The Eviction Moratorium Will Continue, But Extra Unemployment Benefits Will Not

Democrats have no desire to extend benefits for 7.5 million facing a September cutoff.

Spurred by protests from congressional Democrats, the Biden administration extended a moratorium on evictions for renters whose livelihoods have been hurt by the coronavirus pandemic.

The 60-day continuation of the eviction ban is partly a recognition that the pandemic isn’t over, with virus variants still surging among the unvaccinated. But extra unemployment benefits ― one of the federal government’s foremost responses to the pandemic ― will still expire on schedule after Labor Day.

More than 7 million jobless workers will lose benefits after Sept. 6, according to an analysis published Thursday by The Century Foundation, a liberal think tank.

“With the U.S. economy still short 6.5 million jobs as of the end of June 2021, the end of the pandemic unemployment benefits will be an abrupt jolt to millions of Americans who won’t find a job in time for this arbitrary end to assistance,” writes TCF’s Andrew Stettner.

Unlike with the eviction moratorium, there has been virtually no interest from congressional Democrats to continue the federal jobless benefits, which include an extra $300 per week plus benefits for gig workers and the long-term jobless. The House of Representatives is on recess until September, and the Senate will soon adjourn.

The White House has not urged lawmakers to take action, as it did with the eviction moratorium before taking its own administrative action. President Joe Biden previously said “it makes sense” that the extra $300 expires when it does.

Many people whose federal benefits expire may still be eligible for state-funded benefits, noted Sen. Dick Durbin (D-Ill.). And the eviction ban protects people from homelessness, pretty much the direst economic situation imaginable.

“I think we’re trying to find a transition from a pandemic economy to a more fully employed economy,” Durbin told HuffPost on Thursday. “And there are several things we can deal with, but when it comes to eviction, when you’re out on the street with all your belongings, that’s a desperate situation that we just want to try to avoid.”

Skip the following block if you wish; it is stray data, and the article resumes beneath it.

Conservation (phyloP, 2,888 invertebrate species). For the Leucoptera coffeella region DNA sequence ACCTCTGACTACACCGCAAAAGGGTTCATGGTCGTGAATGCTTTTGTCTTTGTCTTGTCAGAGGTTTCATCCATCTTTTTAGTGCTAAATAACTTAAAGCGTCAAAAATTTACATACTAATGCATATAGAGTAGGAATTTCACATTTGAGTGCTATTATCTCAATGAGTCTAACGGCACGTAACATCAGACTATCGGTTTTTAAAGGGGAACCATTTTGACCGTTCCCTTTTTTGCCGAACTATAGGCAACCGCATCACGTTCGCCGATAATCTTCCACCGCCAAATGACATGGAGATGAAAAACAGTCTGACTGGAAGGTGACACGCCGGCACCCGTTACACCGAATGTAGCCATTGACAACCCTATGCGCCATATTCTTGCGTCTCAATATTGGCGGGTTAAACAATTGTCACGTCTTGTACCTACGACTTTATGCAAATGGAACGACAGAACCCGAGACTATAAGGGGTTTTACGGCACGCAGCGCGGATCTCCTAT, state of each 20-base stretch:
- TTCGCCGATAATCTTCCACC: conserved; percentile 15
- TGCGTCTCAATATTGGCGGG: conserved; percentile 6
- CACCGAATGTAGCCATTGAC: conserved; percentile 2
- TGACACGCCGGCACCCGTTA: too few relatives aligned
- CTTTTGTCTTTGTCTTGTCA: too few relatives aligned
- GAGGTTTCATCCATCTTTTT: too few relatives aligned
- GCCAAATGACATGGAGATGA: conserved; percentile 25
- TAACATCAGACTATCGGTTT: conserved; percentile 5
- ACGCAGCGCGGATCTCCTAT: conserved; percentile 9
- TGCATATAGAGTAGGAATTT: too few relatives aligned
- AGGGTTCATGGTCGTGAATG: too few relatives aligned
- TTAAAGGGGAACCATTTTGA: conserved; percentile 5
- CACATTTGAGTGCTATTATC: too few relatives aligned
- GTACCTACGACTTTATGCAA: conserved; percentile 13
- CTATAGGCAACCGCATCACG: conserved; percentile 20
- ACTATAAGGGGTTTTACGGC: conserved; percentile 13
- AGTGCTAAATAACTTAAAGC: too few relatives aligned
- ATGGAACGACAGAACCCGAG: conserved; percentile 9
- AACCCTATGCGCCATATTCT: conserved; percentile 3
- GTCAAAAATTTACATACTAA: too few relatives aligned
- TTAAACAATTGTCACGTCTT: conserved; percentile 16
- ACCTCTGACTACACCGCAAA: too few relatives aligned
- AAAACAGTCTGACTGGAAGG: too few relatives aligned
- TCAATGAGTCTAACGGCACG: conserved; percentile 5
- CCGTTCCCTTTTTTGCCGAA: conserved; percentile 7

More than 4 million of the people facing the September unemployment cutoff will not revert to state benefits, according to Stettner, since they are receiving the special benefits Congress created last year for the many workers who are not eligible for traditional jobless aid, such as gig workers and the self-employed.

When the gig worker program lapses, the unemployment system will revert to its normal self — a rickety patchwork of state agencies that protect a shrinking percentage of the workforce and were hopelessly vulnerable to massive fraud when tasked by Congress with delivering emergency benefits.

Democrats have said they want to overhaul the system with stronger federal oversight, but haven’t signaled that doing so will be a priority in upcoming legislation. Instead, lawmakers considered stricter fraud controls in an upcoming infrastructure bill, though they ultimately abandoned the idea.

Nationally, the September cutoff won’t be nearly as drastic as it could have been ― because 26 states led by Republican governors already canceled the benefits. They did so as a sop to employers who have struggled to hire workers at prevailing wages as the economy reopened this summer. Republicans and business owners said cutting the benefits would spur more people to take jobs.

It’s not clear if cutting benefits has helped hiring. The early cutoffs in red states shrank the benefit rolls but “doesn’t seem to have translated into most of these individuals having jobs in the first 2-3 weeks following expiration,” according to an early analysis of federal survey data by Arindrajit Dube, an economist at the University of Massachusetts Amherst. “However, there is evidence that the reduced UI benefits increased self-reported hardship in paying for regular expenses.”

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